Shakespeare and Trump

Gregg Henry as Julius Caesar400 years after his death, Shakespeare is more politically charged than ever.
 
Shakespeare and Trump navigates the sustained encounter between the most important writer in the history of the English language and the most powerful person alive today. It begins with Steve Bannon writing two ridiculous Shakespeare adaptations in the 1990s. Then comes political torpedoes from Shakespeare scholars in the New York Times, students at Penn protesting Trump by trashing a monument to Shakespeare, and ultimately the assassination of a Trump-esque Julius Caesar in Central Park.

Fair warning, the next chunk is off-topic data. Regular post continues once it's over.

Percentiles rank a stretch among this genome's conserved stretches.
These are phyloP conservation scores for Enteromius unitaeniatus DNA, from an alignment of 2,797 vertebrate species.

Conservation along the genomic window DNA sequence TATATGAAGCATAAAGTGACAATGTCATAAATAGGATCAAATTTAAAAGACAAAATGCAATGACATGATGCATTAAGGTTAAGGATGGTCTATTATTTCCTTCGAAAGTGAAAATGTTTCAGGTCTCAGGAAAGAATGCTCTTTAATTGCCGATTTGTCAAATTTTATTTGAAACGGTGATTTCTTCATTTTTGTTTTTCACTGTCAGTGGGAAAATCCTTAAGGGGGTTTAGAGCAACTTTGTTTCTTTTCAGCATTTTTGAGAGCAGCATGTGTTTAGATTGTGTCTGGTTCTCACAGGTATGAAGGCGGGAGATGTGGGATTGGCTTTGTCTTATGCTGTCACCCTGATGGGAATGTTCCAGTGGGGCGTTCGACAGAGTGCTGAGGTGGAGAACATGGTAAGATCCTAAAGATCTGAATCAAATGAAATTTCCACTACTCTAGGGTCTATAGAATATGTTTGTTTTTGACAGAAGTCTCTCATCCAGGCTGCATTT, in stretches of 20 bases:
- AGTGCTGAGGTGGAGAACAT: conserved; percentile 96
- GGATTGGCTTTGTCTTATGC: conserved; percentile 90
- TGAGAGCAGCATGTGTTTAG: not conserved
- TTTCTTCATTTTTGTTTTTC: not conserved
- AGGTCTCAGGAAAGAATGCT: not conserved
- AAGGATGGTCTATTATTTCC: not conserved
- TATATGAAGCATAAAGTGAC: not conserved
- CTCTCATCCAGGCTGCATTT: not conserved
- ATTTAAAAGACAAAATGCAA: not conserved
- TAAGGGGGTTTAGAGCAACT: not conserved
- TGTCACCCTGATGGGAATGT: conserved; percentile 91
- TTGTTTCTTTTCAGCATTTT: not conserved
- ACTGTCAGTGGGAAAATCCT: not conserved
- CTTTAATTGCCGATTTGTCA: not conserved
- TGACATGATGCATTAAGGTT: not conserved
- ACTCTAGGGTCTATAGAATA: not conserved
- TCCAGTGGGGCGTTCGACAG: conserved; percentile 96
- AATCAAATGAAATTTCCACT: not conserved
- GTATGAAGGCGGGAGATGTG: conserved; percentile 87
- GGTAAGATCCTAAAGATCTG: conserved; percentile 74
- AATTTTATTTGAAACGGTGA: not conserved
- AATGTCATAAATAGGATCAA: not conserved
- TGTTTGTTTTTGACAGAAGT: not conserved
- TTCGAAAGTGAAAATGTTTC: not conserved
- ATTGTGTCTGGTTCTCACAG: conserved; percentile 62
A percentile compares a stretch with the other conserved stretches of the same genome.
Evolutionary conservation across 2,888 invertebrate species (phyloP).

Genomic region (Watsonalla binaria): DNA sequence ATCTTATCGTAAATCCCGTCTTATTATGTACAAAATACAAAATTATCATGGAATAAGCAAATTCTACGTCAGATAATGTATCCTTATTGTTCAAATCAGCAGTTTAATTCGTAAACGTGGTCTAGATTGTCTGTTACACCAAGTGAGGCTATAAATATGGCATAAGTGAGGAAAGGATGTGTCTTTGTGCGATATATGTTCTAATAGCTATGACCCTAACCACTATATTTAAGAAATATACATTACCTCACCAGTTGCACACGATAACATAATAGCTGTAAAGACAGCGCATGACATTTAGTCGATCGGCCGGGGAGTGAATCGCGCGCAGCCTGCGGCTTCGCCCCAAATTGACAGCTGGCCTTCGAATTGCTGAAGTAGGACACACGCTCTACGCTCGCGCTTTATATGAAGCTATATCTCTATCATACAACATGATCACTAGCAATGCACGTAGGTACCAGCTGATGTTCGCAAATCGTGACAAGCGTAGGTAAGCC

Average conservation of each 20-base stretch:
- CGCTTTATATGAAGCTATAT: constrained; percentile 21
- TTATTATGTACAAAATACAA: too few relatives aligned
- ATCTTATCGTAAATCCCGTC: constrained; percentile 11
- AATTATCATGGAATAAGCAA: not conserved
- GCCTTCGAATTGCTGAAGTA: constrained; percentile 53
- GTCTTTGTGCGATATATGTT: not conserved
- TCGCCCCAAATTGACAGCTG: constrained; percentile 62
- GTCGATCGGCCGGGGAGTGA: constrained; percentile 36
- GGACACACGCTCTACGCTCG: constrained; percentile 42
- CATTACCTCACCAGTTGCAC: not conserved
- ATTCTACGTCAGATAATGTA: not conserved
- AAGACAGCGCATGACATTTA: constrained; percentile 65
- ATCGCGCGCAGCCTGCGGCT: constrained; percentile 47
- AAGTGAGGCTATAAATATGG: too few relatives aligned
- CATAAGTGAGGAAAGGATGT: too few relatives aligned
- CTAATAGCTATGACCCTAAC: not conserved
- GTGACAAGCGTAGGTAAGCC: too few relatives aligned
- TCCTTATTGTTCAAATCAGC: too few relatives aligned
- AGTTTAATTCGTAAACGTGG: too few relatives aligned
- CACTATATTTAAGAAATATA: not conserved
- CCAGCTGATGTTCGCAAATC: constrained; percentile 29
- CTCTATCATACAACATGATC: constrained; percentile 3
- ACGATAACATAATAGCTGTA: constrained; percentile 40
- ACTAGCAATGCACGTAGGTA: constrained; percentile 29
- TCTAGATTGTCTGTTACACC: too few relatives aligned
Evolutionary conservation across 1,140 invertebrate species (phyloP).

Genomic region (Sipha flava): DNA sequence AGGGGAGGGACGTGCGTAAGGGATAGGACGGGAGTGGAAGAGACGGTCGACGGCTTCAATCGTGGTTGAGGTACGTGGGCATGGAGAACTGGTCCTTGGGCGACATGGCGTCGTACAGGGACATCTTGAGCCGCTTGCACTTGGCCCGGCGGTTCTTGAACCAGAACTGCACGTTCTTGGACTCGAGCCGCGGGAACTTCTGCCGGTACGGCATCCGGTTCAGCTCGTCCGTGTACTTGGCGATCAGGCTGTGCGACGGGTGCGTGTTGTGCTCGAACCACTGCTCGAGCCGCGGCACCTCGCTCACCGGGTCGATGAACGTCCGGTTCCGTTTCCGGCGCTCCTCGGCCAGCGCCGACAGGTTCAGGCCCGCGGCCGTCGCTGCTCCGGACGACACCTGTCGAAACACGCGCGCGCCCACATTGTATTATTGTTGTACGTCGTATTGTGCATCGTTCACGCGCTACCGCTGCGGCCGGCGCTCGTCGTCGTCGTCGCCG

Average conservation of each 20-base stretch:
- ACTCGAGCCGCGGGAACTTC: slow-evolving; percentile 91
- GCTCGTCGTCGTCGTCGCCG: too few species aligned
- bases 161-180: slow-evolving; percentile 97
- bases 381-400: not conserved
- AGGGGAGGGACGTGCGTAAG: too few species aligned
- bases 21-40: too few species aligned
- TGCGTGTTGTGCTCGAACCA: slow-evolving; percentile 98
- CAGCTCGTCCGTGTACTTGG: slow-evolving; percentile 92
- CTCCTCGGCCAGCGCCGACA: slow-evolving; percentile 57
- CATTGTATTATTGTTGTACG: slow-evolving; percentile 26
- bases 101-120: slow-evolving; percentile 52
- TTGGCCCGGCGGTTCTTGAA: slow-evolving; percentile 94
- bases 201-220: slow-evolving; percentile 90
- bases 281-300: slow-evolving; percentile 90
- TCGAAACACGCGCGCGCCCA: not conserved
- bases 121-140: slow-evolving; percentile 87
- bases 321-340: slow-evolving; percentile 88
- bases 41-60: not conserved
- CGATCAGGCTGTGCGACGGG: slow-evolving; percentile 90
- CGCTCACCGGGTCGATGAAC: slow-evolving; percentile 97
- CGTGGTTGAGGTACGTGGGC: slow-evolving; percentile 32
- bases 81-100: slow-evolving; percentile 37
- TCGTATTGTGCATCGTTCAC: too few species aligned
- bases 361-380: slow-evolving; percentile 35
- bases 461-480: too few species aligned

Revealing the modernity of Shakespeare’s politics, and the theatricality of Trump’s, this book brings a literary critic’s sensibility to our interpretation of the nightly news. There will be villainy. There will be comedy. And there will be tragedy. Through it all, Shakespeare brims with urgency, not the relic of the past some historicists want him to be. But this is not a political statement. It is an analytical statement, holding nostalgically to the notion that literature can help us understand life. Helping us place our moment in the larger themes of Western culture, Shakespeare and Trump shows what happens when a modern world working toward prosperity, equality, and justice for all confronts a medieval king claiming to be above the law and willing to do anything to save the old systems of power and wealth.